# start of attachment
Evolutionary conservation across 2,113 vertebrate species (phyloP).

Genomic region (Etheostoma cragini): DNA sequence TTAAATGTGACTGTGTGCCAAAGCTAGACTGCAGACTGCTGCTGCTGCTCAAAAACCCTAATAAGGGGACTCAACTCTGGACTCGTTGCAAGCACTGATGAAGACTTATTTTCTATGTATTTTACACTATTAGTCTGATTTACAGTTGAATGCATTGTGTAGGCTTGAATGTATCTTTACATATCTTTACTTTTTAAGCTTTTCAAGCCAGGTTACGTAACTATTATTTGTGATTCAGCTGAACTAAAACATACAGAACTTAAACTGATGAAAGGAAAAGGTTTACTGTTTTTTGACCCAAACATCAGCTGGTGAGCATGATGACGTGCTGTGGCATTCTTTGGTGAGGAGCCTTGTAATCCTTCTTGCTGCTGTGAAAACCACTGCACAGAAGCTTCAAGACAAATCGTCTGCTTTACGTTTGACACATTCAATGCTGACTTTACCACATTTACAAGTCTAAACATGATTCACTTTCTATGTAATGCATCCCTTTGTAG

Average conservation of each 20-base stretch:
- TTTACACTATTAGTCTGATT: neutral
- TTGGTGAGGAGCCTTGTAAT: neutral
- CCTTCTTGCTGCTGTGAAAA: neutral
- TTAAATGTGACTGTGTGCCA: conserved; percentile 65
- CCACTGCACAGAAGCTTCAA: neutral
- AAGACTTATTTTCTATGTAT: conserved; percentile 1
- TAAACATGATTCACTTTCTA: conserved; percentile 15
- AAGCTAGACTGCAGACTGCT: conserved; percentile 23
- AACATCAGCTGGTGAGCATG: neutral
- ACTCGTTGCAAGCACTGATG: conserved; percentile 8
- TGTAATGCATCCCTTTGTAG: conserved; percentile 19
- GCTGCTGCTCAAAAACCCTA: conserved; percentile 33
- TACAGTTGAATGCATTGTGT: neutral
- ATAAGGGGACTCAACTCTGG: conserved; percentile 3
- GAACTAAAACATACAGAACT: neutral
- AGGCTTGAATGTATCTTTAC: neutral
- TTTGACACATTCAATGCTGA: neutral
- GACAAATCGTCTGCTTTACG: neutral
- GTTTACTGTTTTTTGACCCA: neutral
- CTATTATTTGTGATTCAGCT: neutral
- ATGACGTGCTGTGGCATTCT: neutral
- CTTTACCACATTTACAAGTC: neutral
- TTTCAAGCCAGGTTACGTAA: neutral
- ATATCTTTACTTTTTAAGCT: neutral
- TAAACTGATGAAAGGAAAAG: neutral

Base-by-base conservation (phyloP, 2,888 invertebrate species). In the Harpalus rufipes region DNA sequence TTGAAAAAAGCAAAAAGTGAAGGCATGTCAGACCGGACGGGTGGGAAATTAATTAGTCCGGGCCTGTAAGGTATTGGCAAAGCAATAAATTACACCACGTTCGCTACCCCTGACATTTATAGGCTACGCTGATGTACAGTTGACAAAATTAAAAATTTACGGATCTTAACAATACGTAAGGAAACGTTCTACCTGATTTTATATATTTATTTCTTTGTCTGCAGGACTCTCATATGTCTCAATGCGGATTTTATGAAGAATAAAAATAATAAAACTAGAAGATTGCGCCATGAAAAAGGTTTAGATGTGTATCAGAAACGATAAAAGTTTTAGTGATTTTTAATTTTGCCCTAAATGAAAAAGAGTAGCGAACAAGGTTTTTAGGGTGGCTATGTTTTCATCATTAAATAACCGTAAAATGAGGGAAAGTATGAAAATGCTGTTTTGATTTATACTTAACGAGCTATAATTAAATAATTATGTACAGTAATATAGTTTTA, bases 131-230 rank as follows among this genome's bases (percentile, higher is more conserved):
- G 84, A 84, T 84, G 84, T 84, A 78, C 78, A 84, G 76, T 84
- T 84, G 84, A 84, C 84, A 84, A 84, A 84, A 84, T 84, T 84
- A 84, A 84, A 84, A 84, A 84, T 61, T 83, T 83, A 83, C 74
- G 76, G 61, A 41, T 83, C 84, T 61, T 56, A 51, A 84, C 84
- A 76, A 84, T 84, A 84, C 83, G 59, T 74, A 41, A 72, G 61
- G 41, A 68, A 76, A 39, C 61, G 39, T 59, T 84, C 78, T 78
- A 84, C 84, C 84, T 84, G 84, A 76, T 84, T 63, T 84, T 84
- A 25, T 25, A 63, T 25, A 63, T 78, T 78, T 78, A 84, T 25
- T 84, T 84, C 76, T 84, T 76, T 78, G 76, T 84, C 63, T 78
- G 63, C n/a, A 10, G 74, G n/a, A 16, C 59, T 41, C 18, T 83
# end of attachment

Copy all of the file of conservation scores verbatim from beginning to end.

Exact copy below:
Evolutionary conservation across 2,113 vertebrate species (phyloP).

Genomic region (Etheostoma cragini): DNA sequence TTAAATGTGACTGTGTGCCAAAGCTAGACTGCAGACTGCTGCTGCTGCTCAAAAACCCTAATAAGGGGACTCAACTCTGGACTCGTTGCAAGCACTGATGAAGACTTATTTTCTATGTATTTTACACTATTAGTCTGATTTACAGTTGAATGCATTGTGTAGGCTTGAATGTATCTTTACATATCTTTACTTTTTAAGCTTTTCAAGCCAGGTTACGTAACTATTATTTGTGATTCAGCTGAACTAAAACATACAGAACTTAAACTGATGAAAGGAAAAGGTTTACTGTTTTTTGACCCAAACATCAGCTGGTGAGCATGATGACGTGCTGTGGCATTCTTTGGTGAGGAGCCTTGTAATCCTTCTTGCTGCTGTGAAAACCACTGCACAGAAGCTTCAAGACAAATCGTCTGCTTTACGTTTGACACATTCAATGCTGACTTTACCACATTTACAAGTCTAAACATGATTCACTTTCTATGTAATGCATCCCTTTGTAG

Average conservation of each 20-base stretch:
- TTTACACTATTAGTCTGATT: neutral
- TTGGTGAGGAGCCTTGTAAT: neutral
- CCTTCTTGCTGCTGTGAAAA: neutral
- TTAAATGTGACTGTGTGCCA: conserved; percentile 65
- CCACTGCACAGAAGCTTCAA: neutral
- AAGACTTATTTTCTATGTAT: conserved; percentile 1
- TAAACATGATTCACTTTCTA: conserved; percentile 15
- AAGCTAGACTGCAGACTGCT: conserved; percentile 23
- AACATCAGCTGGTGAGCATG: neutral
- ACTCGTTGCAAGCACTGATG: conserved; percentile 8
- TGTAATGCATCCCTTTGTAG: conserved; percentile 19
- GCTGCTGCTCAAAAACCCTA: conserved; percentile 33
- TACAGTTGAATGCATTGTGT: neutral
- ATAAGGGGACTCAACTCTGG: conserved; percentile 3
- GAACTAAAACATACAGAACT: neutral
- AGGCTTGAATGTATCTTTAC: neutral
- TTTGACACATTCAATGCTGA: neutral
- GACAAATCGTCTGCTTTACG: neutral
- GTTTACTGTTTTTTGACCCA: neutral
- CTATTATTTGTGATTCAGCT: neutral
- ATGACGTGCTGTGGCATTCT: neutral
- CTTTACCACATTTACAAGTC: neutral
- TTTCAAGCCAGGTTACGTAA: neutral
- ATATCTTTACTTTTTAAGCT: neutral
- TAAACTGATGAAAGGAAAAG: neutral

Base-by-base conservation (phyloP, 2,888 invertebrate species). In the Harpalus rufipes region DNA sequence TTGAAAAAAGCAAAAAGTGAAGGCATGTCAGACCGGACGGGTGGGAAATTAATTAGTCCGGGCCTGTAAGGTATTGGCAAAGCAATAAATTACACCACGTTCGCTACCCCTGACATTTATAGGCTACGCTGATGTACAGTTGACAAAATTAAAAATTTACGGATCTTAACAATACGTAAGGAAACGTTCTACCTGATTTTATATATTTATTTCTTTGTCTGCAGGACTCTCATATGTCTCAATGCGGATTTTATGAAGAATAAAAATAATAAAACTAGAAGATTGCGCCATGAAAAAGGTTTAGATGTGTATCAGAAACGATAAAAGTTTTAGTGATTTTTAATTTTGCCCTAAATGAAAAAGAGTAGCGAACAAGGTTTTTAGGGTGGCTATGTTTTCATCATTAAATAACCGTAAAATGAGGGAAAGTATGAAAATGCTGTTTTGATTTATACTTAACGAGCTATAATTAAATAATTATGTACAGTAATATAGTTTTA, bases 131-230 rank as follows among this genome's bases (percentile, higher is more conserved):
- G 84, A 84, T 84, G 84, T 84, A 78, C 78, A 84, G 76, T 84
- T 84, G 84, A 84, C 84, A 84, A 84, A 84, A 84, T 84, T 84
- A 84, A 84, A 84, A 84, A 84, T 61, T 83, T 83, A 83, C 74
- G 76, G 61, A 41, T 83, C 84, T 61, T 56, A 51, A 84, C 84
- A 76, A 84, T 84, A 84, C 83, G 59, T 74, A 41, A 72, G 61
- G 41, A 68, A 76, A 39, C 61, G 39, T 59, T 84, C 78, T 78
- A 84, C 84, C 84, T 84, G 84, A 76, T 84, T 63, T 84, T 84
- A 25, T 25, A 63, T 25, A 63, T 78, T 78, T 78, A 84, T 25
- T 84, T 84, C 76, T 84, T 76, T 78, G 76, T 84, C 63, T 78
- G 63, C n/a, A 10, G 74, G n/a, A 16, C 59, T 41, C 18, T 83